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Tuesday Tryouts — Form: The Ghazal

19 Jul

9:04 a.m. — Walnut Creek

Hello everyone. All of you who ran screaming at the sight of ghazal get back in here. We can do this. I know, because I finally wrote an almost ghazal which all of you can do, and I am in the process of turning it into a full ghazal. I also know that a couple of you have written ghazals, so any help you can give us in comments will be appreciated by all.

The ghazal is a Persian poetic form. The original form was very simple: five to fifteen couplets using the same word [in blue] at the end of both lines of the first couplet, and an internal rhyme [in red],

Gotta love us brown girls, munching on fat, swinging blue hips,
decked out in shells and splashes, Lawdie, bringing them woo hips.

and that word at the end of the second line of each subsequent couplet [in blue], as well as an internal rhyme [in red] that precedes the main word. [Patricia Smith, who wrote “Hip Hop Ghazal,” managed two internal rhymes. Spot the second one.]

As the jukebox teases, watch my sistas throat the heartbreak,
inhaling bassline, cracking backbone and singing thru hips.

with the poet’s name in the final couplet [in green].

Crying ’bout getting old—Patricia, you need to get up off
what God gave you. Say a prayer and start slinging. Cue hips.

The main themes were usually love or drinking wine.

Contemporary ghazals often leave out the poet’s name in the final couplet and the themes can be anything, as the poem just needs the couplets, which are complete thoughts on their own, but also all work together to explore a common theme.

Can you see why I not only ran from ghazals for a long time but dreaded trying to explain them?! But I promise that if you work in two steps it is not only doable, but, like any challenging form, fun. The way I finally managed it was to find the focus I wanted, which is the light when a star explodes. Light is my end word and that is all I worried about, a number of couplets with light as their focus. I did not worry about the internal rhyme. Now, I am working on an internal rhyme scheme and I have light at the end of both lines of the first couplet.

I will give you a couple of links, on the theory that the more you read and see the easier for your brain to wrap itself around the concepts. The first focuses mainly on the history and is from Poets.org. The next is from Robert Lee Brewer and includes his attempt. You can see how creative you can be to accomplish the internal rhyme. The final is the complete text of Patricia Smith’s ghazal. Note how she controls the reading with her punctuation choices.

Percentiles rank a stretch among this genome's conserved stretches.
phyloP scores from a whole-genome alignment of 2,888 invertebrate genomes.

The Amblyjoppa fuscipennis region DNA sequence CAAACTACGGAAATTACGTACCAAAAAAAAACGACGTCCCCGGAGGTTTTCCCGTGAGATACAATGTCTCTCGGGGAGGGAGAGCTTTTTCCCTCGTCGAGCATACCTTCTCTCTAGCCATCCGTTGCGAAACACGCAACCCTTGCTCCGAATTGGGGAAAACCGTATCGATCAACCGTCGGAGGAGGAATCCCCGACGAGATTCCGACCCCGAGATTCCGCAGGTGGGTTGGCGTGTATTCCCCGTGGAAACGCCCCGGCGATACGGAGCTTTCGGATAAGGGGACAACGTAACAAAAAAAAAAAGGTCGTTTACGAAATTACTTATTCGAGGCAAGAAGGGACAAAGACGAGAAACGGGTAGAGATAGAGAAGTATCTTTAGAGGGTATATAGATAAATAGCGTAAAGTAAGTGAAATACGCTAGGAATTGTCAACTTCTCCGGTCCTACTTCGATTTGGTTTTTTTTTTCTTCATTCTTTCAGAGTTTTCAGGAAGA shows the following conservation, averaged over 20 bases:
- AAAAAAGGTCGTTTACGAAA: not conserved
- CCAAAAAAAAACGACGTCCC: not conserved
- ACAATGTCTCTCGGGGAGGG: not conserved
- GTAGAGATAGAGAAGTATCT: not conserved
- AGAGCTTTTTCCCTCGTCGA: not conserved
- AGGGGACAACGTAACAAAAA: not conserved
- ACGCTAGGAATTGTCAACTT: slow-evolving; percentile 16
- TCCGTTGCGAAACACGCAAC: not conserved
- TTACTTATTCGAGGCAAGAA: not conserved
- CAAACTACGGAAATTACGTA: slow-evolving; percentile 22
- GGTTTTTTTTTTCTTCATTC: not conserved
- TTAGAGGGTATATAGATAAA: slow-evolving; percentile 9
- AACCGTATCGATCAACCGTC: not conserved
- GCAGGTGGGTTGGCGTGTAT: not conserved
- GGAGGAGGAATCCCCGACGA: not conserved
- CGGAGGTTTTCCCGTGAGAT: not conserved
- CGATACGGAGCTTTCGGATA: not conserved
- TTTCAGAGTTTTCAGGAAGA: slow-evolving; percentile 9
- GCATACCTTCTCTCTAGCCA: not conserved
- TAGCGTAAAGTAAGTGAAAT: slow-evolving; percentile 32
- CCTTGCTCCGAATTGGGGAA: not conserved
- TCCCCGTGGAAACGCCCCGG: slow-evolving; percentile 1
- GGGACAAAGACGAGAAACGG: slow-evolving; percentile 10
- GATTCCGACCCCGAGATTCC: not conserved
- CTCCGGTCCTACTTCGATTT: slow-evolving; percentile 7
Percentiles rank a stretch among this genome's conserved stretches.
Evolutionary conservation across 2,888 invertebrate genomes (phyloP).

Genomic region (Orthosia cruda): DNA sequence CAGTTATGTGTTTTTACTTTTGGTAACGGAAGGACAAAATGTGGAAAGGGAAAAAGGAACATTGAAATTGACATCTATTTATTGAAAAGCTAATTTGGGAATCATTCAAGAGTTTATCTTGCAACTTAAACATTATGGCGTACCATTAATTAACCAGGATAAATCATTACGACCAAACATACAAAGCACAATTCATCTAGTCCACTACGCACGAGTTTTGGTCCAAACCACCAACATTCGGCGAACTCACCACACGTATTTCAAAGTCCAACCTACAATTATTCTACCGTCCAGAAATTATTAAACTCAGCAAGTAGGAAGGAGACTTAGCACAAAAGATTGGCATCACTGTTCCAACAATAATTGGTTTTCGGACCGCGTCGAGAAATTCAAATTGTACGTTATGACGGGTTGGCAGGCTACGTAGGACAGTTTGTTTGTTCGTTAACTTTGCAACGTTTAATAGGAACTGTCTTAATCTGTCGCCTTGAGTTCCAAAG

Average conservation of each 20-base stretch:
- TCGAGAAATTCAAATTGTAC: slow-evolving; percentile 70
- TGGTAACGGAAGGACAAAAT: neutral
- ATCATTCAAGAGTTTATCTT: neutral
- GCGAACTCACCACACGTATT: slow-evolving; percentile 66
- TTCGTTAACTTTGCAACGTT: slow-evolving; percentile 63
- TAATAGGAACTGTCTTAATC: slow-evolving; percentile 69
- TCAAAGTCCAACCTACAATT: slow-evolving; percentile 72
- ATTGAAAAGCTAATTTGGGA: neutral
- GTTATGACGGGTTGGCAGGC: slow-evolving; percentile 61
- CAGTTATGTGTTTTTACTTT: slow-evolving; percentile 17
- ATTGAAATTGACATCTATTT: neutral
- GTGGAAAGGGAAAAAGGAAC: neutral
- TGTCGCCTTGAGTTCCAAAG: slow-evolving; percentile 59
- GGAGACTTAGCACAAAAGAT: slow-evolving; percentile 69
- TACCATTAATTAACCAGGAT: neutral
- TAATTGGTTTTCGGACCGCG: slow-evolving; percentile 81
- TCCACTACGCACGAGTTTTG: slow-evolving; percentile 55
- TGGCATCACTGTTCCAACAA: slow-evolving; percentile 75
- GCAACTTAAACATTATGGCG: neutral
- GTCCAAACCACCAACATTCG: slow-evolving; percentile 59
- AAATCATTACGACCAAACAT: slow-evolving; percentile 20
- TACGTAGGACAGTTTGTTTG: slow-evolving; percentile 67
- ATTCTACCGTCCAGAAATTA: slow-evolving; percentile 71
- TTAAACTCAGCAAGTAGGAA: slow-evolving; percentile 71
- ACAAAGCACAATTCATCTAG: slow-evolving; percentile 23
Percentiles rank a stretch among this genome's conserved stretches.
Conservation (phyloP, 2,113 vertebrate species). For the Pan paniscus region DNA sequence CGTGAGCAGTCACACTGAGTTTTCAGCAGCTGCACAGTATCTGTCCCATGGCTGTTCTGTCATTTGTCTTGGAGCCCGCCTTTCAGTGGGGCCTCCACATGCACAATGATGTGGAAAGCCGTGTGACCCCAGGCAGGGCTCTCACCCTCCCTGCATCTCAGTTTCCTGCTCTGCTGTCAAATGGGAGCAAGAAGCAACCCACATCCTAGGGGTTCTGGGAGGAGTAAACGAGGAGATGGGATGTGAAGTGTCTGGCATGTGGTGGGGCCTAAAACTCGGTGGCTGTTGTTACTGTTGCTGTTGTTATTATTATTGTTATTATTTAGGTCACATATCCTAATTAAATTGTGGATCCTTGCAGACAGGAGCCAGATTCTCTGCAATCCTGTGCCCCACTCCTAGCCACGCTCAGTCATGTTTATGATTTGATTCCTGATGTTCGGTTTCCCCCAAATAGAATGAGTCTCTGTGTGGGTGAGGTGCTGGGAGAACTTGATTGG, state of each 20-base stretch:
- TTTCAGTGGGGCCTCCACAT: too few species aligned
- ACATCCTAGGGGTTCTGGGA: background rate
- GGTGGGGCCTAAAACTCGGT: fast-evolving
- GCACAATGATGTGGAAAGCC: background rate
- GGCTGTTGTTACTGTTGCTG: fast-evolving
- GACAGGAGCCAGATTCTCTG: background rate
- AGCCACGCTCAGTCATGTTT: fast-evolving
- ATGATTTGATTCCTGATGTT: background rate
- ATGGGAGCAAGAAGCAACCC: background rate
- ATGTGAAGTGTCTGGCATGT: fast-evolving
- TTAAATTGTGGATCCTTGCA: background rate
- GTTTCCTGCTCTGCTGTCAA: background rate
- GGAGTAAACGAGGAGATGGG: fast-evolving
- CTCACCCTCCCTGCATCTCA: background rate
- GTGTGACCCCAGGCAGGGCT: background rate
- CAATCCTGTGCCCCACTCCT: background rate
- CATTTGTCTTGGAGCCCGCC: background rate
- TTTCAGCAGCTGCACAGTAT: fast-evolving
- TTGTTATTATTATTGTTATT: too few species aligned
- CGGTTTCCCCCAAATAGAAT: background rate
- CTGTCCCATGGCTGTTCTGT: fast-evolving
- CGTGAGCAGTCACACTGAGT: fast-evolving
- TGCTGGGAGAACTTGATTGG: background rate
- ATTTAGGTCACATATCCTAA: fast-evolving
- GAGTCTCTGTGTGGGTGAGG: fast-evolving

I will see you Thursday for, even now, an unknown topic; Friday for our usual roundup; and, Tuesday for an open prompt. If you have questions, do ask; if you know anyone who would enjoy this, please click on various buttons below.

Alright, go to it. I want to see ghazals or ghazal attempts! Happy writing.

 
39 Comments

Posted by on 19/07/2011 in exercises, poetry, writing

 

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39 responses to “Tuesday Tryouts — Form: The Ghazal

  1. pmwanken

    19/07/2011 at 2:38 pm

    Oh my, ghazal! What ever am I to do!? ME!? RHYME!? 😉

     
    • margo roby

      19/07/2011 at 3:10 pm

      I know! Right, Paula? I never rhyme! But, internal rhyme is different somehow. And, oh nuts, I meant to put Mike’s link to a rhyming site in here. I’ll just put it in this comment and try and remember to start Thursday with it. Mike Patrick gave me a link to a safe site from which you can download a wonderful tool to help in rhyming:
      http://verseperfect.en.softonic.com/

       
      • vivienne Blake

        20/07/2011 at 1:22 am

        There’s another useful site for rhymes, which is instant, no downloading or space on the computer disc. It gives rhymes,in groups by number of syllables, plus synonyms and antonyms and links to another site for near rhymes.:

        http://www.rhymezone.com/r/rhyme.cgi?

        I keep it open whenever I write rhyming poetry, and it’s much quicker to use than my Oxford rhyming Dictionary.

         
      • margo roby

        20/07/2011 at 12:56 pm

        Fantastic. Thanks, Viv.

         
  2. anjum wasim dar

    19/07/2011 at 2:47 pm

    Oh Dearest M your very first line sent me into a fit-of laughter of course and I doubled up.. still not fully recovered I am looking eagerly anxiously hopefully forward to the ‘class’ coming back with ‘lovely Ghazals’ …and I am sure you will get many with your motivation encouragement and style of ‘make them write’ -I will send one soon-

     
  3. vivienne Blake

    19/07/2011 at 3:37 pm

    Margo, there’s me thinking you were a nice kind and generous lady, then you hit us with an instrument of torture! I wrote one during Naporimo to a Poetic Asides prompt (I think that’s Robert Lee Brewer) http://vivinfrance.wordpress.com/2011/04/21/ghazal-me-napo-21/ But I’m willing, as ever, to try again.

     
    • margo roby

      19/07/2011 at 3:42 pm

      I’ve been warning you for weeks, Viv! I even cued with a Jaws reference one week. Besides, if you have written one, the second is a piece of cake [she said with a Gallic shrug], right? And, yes, Poetic Asides is Robert. I’ll go check out your first and look forward to your next. Next week is open 🙂 Hmmm. That doesn’t work as a palliative? That’s because you already know, as I do what we’re about to go through writing this!

       
  4. vivienne Blake

    19/07/2011 at 3:41 pm

    I’ve just re-read my daft ghazal and realise it’s nothing like your rules! Back to the drawing board.

     
  5. margo roby

    19/07/2011 at 3:42 pm

    Really? I’m heading over now. I’m back and I left a comment. If my instructions are incomprehensible anywhere, yell.

     
  6. wordsandthoughtspjs

    19/07/2011 at 4:14 pm

    Margo, Yikes! I thought you were nice?¿ I will give it a try, but be forewarned I am awful at sonnets of any type.

    Pamela

     
    • margo roby

      19/07/2011 at 4:39 pm

      Pamela, I cannot write a sonnet to save my life, but I managed a ghazal, so take heart!

       
      • vivienne Blake

        20/07/2011 at 5:20 am

        Margo, what’s so daunting about a sonnet? the rules are by a million miles easier to follow than a ghazal, and there are a zillion wonderful examples to inspire you! I challenge you to write one…
        🙂

         
      • margo roby

        20/07/2011 at 12:53 pm

        Oy! Viv! I can follow the rules but end up, after a great deal of swearing, with a result that is stiff, but a challenge is a challenge. I’ll add you to the list. Yes, there is a list. I appear to incur challenges. I’m going to go with an Italian sonnet. Let me see…